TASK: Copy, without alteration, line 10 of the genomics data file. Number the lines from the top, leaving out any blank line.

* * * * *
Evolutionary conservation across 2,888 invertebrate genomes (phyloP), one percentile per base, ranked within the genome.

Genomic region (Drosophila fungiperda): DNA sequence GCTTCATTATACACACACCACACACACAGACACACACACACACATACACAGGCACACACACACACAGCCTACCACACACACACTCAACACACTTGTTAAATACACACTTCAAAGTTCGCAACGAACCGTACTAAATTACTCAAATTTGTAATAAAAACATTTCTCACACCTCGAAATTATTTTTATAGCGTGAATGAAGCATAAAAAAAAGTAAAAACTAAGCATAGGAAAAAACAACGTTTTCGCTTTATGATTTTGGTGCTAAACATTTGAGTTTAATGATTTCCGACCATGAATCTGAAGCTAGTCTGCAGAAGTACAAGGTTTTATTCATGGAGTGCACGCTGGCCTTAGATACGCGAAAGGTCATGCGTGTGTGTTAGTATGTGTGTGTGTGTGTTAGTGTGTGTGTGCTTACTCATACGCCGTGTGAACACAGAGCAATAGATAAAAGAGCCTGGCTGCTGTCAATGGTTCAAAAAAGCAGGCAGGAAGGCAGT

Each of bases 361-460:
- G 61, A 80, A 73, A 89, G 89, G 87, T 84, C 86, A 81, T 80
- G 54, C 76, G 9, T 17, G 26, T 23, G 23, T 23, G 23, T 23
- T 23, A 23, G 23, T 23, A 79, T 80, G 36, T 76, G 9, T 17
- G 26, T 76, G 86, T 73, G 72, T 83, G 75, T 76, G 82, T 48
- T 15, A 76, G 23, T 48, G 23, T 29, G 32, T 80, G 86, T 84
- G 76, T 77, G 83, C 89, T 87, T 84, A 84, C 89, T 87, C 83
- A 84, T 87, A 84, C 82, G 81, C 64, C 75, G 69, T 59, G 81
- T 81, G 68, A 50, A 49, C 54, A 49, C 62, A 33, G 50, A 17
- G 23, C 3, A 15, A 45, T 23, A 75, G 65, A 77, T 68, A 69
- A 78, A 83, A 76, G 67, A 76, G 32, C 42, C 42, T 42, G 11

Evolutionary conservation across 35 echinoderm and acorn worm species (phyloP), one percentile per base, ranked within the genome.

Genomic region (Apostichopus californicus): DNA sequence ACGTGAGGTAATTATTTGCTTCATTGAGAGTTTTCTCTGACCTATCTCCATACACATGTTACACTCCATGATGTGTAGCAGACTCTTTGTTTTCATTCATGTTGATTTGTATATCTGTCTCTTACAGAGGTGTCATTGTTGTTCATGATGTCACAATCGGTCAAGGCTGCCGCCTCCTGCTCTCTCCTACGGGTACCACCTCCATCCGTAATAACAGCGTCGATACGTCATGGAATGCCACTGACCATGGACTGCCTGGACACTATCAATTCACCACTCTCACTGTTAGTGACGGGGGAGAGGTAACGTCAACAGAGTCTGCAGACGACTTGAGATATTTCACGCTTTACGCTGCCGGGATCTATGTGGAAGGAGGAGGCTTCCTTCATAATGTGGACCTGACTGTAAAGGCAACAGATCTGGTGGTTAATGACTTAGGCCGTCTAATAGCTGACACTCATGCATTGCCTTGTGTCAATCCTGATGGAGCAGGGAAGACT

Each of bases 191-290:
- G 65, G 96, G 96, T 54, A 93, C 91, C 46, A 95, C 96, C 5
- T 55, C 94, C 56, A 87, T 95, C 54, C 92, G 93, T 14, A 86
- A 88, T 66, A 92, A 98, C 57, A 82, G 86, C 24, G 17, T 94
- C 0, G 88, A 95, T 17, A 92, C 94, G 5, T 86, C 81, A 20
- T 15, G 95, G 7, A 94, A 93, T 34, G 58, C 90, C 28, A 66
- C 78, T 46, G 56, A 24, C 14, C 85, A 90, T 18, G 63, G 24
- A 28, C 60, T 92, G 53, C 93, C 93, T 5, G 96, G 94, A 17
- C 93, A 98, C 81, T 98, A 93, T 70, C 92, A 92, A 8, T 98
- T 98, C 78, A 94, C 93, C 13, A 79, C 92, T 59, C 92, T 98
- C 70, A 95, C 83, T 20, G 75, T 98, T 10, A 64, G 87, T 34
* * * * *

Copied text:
- A 84, T 87, A 84, C 82, G 81, C 64, C 75, G 69, T 59, G 81